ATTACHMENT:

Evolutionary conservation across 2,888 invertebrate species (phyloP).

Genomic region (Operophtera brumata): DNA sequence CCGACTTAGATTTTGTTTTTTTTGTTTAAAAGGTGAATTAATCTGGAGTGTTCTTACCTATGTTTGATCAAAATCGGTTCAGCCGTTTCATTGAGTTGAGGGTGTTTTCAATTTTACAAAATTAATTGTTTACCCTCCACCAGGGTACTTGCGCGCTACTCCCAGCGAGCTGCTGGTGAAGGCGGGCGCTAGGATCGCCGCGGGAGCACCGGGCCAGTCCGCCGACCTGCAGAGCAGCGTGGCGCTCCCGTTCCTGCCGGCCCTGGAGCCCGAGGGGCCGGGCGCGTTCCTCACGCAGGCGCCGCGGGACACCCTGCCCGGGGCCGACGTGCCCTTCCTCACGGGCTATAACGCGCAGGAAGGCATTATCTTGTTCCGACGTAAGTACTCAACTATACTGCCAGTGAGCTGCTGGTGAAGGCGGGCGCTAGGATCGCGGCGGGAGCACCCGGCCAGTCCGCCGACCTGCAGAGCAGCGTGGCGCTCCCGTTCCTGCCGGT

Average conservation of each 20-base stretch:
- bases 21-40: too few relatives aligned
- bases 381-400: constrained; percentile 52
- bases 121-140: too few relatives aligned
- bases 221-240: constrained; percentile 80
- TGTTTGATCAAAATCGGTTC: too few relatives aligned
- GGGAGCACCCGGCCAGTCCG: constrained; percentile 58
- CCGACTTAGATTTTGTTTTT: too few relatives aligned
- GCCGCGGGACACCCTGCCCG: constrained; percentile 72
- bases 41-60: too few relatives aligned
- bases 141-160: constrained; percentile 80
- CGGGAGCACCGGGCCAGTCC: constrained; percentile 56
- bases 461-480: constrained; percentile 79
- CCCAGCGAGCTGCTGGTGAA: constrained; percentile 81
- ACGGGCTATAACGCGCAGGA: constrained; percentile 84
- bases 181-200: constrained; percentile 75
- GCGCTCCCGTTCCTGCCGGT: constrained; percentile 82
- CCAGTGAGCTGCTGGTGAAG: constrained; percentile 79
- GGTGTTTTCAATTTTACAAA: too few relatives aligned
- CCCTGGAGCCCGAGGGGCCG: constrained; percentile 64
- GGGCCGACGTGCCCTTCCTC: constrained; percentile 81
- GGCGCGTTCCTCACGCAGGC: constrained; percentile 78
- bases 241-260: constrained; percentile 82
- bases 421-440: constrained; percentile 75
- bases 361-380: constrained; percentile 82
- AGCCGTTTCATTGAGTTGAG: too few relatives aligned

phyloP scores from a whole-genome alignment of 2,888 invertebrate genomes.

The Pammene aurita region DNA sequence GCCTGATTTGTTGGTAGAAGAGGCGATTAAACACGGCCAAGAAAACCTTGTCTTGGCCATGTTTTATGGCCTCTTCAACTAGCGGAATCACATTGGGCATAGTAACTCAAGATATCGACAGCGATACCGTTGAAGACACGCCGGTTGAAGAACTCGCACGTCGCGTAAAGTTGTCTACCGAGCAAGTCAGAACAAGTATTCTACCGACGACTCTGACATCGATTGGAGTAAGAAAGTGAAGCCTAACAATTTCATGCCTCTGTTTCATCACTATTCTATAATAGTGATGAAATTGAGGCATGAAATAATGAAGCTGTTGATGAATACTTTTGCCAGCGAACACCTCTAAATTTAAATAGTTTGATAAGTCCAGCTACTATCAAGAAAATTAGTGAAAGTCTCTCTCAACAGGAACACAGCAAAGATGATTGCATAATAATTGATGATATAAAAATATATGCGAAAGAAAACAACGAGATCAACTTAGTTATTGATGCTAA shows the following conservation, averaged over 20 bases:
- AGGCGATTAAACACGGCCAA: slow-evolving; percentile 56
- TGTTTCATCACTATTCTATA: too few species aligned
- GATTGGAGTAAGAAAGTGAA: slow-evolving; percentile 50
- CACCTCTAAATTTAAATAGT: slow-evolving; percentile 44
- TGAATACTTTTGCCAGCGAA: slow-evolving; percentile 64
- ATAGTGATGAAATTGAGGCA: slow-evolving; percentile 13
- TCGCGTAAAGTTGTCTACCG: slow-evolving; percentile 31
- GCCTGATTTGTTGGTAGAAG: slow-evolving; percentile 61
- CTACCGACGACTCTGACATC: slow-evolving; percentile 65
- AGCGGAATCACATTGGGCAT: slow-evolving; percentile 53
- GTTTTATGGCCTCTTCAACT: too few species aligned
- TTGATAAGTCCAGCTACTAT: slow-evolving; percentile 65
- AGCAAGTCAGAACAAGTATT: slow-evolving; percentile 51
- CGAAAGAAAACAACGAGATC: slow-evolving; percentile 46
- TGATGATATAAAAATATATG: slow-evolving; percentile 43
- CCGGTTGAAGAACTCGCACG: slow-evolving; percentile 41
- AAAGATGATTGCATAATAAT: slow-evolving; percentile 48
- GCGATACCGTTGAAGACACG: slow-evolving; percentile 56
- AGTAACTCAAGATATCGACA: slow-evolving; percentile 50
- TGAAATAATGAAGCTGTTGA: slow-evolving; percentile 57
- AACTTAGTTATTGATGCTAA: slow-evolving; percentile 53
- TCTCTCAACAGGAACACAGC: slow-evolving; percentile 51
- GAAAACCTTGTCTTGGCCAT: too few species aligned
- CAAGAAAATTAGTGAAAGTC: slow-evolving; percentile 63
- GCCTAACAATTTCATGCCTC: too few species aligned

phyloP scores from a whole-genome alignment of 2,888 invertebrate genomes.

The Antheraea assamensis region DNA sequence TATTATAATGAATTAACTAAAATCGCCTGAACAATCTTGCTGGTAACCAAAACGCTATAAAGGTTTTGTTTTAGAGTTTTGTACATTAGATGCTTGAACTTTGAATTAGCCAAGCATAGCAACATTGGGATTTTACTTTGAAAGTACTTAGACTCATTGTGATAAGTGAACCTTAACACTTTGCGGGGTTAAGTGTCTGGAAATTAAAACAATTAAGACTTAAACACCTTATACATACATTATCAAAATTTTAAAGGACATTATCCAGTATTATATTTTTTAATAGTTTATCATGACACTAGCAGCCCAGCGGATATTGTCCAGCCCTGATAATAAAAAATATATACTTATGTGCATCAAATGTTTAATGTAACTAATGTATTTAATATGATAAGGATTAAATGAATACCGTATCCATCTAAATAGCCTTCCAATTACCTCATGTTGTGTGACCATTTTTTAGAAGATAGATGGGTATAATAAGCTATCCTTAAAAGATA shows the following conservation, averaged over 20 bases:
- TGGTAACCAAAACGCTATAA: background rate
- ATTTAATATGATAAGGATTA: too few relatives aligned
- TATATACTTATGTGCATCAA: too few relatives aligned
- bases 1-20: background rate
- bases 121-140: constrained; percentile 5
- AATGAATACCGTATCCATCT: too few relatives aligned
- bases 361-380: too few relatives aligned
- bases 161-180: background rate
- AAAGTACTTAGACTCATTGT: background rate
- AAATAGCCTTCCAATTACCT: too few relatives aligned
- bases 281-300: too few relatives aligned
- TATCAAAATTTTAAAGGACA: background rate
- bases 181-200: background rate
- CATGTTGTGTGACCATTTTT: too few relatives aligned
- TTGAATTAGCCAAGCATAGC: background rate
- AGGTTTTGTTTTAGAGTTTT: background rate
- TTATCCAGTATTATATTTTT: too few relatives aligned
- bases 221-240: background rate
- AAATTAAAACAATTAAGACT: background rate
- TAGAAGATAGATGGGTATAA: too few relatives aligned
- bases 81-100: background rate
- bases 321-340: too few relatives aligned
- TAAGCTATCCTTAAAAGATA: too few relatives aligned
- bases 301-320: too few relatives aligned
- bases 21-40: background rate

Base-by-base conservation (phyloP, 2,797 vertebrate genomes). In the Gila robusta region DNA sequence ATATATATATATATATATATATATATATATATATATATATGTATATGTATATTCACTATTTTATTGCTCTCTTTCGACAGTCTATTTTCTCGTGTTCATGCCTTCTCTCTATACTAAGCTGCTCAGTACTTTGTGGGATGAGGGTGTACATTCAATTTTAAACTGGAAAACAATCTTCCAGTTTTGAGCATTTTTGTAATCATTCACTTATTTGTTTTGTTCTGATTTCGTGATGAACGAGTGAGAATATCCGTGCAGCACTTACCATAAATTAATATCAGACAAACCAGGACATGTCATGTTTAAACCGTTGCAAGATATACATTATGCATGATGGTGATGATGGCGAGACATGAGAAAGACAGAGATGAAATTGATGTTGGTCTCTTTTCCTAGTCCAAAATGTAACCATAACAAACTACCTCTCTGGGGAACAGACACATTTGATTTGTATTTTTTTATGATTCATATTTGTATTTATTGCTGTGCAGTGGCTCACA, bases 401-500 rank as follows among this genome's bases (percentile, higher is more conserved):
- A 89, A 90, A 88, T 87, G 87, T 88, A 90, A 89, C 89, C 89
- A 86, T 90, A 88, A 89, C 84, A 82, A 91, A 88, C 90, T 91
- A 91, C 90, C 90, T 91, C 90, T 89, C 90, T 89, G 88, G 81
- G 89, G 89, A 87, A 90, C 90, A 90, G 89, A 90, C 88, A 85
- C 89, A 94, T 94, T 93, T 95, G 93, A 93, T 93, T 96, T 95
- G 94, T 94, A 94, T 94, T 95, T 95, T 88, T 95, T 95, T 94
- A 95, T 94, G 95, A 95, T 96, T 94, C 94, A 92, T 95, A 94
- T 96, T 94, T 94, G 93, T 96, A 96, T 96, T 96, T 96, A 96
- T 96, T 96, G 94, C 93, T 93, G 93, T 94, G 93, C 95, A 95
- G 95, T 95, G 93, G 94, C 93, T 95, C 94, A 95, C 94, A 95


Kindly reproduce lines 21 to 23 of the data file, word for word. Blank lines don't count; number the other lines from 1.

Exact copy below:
- GGTGTTTTCAATTTTACAAA: too few relatives aligned
- CCCTGGAGCCCGAGGGGCCG: constrained; percentile 64
- GGGCCGACGTGCCCTTCCTC: constrained; percentile 81